From 3M Health Information Systems
Partial Dictation: A Smart Compromise for Quality Documentation
Last month, AHDI created a new Facebook group called “SR Errors – Funny or Fatal?” as a forum for healthcare documentation specialists (HDS) to share speech recognition “bloopers” that they caught during the editing process.
The submissions vary from hilarious:
“The patient slipped on the ice and fell on her Botox.”
Dictated: “Lipitor 20, two pills a day”
Speech recognition result: “Lipitor 22 pills a day”
The submitters do not share which speech recognition technology they are using or how long the technology has been in place for each dictator, so the errors could be caused by a variety of factors. Also, I want to point out that these issues were discovered via back-end speech recognition (BESR), in which HDS edit the text results behind the scenes and return it to the dictator for final review and approval.
That said, these bloopers make me wonder how much direct-entry EHR documentation is being reviewed and edited in healthcare organizations as the use of dictation and transcription continues to decline. Is there a better approach to documentation capture that is quick and cost-effective but also takes into consideration the need for quality assurance to protect patients, physicians, and the organizations they serve from potentially harmful errors?
For me, the answer is a technology most commonly called “partial dictation” or “partial narrative.” Partial dictation is employed by some EHR vendors to enable physicians to dictate into specific fields or sections in an EHR template so that they can provide more detailed content and context to the patient’s record. For example, the patient’s vital signs, lab values, medications, etc., can be easily captured via discrete data fields in the EHR, but the patient may have a very colorful family or social history that cannot possibly be elaborated via a check box, data field, or pick list. In this example, the physician would be able to select a dictation option for the family history and social history sections, and the resulting dictation “snippets” would be sent immediately to a HDS for processing.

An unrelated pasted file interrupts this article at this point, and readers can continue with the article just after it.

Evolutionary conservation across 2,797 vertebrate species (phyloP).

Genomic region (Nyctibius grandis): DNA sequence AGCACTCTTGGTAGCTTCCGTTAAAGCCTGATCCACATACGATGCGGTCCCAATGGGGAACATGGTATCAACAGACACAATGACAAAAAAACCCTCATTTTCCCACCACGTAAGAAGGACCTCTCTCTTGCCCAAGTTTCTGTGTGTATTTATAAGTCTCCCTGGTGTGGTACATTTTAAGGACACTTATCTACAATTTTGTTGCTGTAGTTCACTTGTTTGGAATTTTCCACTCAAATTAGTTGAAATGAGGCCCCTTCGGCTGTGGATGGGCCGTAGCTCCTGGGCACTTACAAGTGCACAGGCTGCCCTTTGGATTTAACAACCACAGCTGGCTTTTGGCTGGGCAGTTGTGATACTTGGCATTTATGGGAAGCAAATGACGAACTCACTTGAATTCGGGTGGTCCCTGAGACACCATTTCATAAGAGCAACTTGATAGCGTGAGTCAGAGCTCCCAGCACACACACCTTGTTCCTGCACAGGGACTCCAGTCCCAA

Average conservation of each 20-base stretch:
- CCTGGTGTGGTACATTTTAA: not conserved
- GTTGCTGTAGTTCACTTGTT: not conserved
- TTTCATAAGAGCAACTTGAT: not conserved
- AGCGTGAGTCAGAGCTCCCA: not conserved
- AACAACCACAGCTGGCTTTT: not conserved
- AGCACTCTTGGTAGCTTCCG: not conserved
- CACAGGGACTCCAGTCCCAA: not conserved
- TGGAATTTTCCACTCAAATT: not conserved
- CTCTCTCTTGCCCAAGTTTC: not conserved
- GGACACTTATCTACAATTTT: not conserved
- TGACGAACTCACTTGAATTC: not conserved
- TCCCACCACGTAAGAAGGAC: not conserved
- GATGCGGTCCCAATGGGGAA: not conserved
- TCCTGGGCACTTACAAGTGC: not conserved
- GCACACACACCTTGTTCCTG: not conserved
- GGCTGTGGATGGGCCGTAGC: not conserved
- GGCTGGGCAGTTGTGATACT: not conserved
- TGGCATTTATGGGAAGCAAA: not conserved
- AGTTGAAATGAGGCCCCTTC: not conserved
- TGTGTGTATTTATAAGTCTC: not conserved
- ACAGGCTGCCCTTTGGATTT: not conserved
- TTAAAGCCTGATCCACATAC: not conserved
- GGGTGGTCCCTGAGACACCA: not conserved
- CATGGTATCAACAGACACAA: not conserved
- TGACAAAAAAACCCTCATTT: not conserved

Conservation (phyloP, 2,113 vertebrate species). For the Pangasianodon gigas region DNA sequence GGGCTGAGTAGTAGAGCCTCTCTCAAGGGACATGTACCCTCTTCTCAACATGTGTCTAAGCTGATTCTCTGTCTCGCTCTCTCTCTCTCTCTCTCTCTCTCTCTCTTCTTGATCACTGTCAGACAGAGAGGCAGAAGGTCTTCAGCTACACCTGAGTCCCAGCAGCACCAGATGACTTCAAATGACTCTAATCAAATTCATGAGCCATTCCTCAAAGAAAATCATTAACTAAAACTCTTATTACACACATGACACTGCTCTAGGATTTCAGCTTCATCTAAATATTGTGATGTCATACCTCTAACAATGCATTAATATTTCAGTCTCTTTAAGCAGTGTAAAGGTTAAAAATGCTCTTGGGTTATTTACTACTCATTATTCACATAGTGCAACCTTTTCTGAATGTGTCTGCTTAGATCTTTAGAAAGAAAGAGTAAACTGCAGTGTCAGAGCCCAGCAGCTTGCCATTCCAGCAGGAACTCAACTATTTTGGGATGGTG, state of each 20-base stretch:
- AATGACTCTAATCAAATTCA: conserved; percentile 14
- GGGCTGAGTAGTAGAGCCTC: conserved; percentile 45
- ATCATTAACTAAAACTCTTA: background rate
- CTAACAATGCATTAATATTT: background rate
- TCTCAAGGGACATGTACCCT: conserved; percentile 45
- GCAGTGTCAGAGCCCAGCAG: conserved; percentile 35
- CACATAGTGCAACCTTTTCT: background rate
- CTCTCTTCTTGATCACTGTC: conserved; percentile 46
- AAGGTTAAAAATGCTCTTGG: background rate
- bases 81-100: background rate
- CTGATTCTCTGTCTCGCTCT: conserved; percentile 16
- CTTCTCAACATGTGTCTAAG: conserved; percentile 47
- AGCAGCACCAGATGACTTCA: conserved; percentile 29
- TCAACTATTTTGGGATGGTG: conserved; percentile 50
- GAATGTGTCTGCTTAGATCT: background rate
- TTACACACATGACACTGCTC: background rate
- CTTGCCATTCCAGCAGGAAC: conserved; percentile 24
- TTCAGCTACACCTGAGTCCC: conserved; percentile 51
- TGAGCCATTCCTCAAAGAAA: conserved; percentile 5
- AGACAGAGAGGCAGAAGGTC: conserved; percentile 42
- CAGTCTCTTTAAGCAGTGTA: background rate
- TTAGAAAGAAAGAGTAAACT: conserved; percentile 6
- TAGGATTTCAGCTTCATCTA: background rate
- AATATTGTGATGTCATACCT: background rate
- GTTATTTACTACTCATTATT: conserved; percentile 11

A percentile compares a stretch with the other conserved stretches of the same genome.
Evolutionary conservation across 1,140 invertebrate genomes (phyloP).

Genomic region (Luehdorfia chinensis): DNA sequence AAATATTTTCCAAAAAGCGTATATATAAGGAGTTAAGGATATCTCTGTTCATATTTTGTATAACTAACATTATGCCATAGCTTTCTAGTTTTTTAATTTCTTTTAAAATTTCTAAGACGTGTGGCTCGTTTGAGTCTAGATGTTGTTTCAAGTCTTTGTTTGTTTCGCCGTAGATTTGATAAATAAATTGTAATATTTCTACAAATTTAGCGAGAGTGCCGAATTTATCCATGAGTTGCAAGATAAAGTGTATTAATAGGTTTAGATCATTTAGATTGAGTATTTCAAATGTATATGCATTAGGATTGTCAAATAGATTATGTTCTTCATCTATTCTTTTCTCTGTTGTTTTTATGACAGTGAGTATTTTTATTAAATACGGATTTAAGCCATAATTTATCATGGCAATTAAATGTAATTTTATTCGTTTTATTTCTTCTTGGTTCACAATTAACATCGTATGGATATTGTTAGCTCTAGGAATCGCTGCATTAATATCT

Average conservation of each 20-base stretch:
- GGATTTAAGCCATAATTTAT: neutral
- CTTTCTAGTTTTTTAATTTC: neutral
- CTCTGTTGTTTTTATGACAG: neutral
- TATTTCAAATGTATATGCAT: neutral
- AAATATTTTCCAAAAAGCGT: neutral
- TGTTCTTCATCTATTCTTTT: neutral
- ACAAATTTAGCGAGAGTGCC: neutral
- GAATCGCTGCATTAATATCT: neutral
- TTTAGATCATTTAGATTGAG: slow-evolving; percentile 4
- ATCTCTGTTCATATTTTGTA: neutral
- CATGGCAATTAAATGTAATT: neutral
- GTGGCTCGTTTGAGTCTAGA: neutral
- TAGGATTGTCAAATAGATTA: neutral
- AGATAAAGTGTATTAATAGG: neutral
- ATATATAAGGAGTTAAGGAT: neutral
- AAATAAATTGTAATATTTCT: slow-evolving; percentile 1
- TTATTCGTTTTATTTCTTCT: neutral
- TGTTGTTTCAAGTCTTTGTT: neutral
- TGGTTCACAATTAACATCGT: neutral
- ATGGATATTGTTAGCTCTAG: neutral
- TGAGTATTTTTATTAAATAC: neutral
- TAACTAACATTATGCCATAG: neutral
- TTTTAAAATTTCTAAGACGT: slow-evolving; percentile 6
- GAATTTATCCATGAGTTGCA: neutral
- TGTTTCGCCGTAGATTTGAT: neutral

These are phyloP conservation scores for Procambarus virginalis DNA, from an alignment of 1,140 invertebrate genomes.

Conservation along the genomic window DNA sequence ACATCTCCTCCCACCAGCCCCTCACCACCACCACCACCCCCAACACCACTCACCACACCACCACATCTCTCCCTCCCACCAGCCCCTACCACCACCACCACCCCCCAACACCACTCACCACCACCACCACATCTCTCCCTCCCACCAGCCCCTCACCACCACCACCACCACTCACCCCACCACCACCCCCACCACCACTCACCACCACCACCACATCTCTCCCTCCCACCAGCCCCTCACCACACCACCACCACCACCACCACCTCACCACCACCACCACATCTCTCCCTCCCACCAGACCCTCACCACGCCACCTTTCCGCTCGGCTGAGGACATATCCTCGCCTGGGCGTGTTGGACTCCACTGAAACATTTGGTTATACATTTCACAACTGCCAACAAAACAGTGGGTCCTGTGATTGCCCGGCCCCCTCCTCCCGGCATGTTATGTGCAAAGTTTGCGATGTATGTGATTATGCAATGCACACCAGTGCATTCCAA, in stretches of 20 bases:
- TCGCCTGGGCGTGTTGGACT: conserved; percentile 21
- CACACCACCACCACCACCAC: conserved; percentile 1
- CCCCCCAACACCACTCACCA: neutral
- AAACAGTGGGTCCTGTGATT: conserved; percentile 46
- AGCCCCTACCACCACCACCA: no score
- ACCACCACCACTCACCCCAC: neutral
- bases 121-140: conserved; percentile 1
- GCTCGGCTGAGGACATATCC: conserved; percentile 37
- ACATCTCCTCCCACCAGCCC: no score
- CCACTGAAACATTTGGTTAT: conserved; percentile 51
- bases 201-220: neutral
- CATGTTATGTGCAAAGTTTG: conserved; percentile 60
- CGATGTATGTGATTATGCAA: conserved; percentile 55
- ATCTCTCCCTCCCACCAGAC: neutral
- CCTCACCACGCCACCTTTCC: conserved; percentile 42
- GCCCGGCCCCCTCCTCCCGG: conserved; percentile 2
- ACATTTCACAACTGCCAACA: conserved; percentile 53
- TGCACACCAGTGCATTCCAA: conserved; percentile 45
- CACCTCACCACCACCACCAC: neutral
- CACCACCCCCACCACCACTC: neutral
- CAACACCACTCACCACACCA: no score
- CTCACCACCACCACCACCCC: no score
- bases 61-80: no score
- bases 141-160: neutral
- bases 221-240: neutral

Often, healthcare organizations implement front-end speech recognition (FESR) for narrative sections in the EHR because the dictation becomes text in the EHR in real time and there is no need for transcription. However, physicians are faced with time constraints and distractions while caring for patients, and this environment makes documentation capture challenging. Physicians also typically receive minimal, if any, training, technical support, and editorial assistance. Partial dictation is a good alternative, because the physician can dictate into a specific section and then a HDS can transcribe or edit the resulting text and return it to the EHR for approval.
You may be thinking to yourself, “That sounds great, but transcription is expensive.” Yes, that may be true, but as compared to what, exactly? How much is a physician’s time worth as compared to a HDS? Partial dictation in the EHR is a smart investment because it does eliminate quite a bit of transcription through the use of templates. The dictations are fewer and shorter than the traditional full-document approach, but they contain highly relevant and valuable content that should be subject to a “second set of eyes” to verify accuracy, identify holes or inconsistencies, and draw attention to issues before authentication. Healthcare documentation specialists can even be utilized to flag issues and ask questions of the dictator that may eliminate the need for CDI queries later, which saves both time and money.
I think partial dictation is the happy medium that many organizations need to give their physicians more time for patient care and life, while also providing them with the support they need to document patient encounters accurately and completely. It’s a win-win that every healthcare organization should consider as part of their EHR implementation strategy.
Jill Devrick, product solutions advisor with 3M Health Information Systems, is Immediate Past President of the Association for Healthcare Documentation Integrity (AHDI).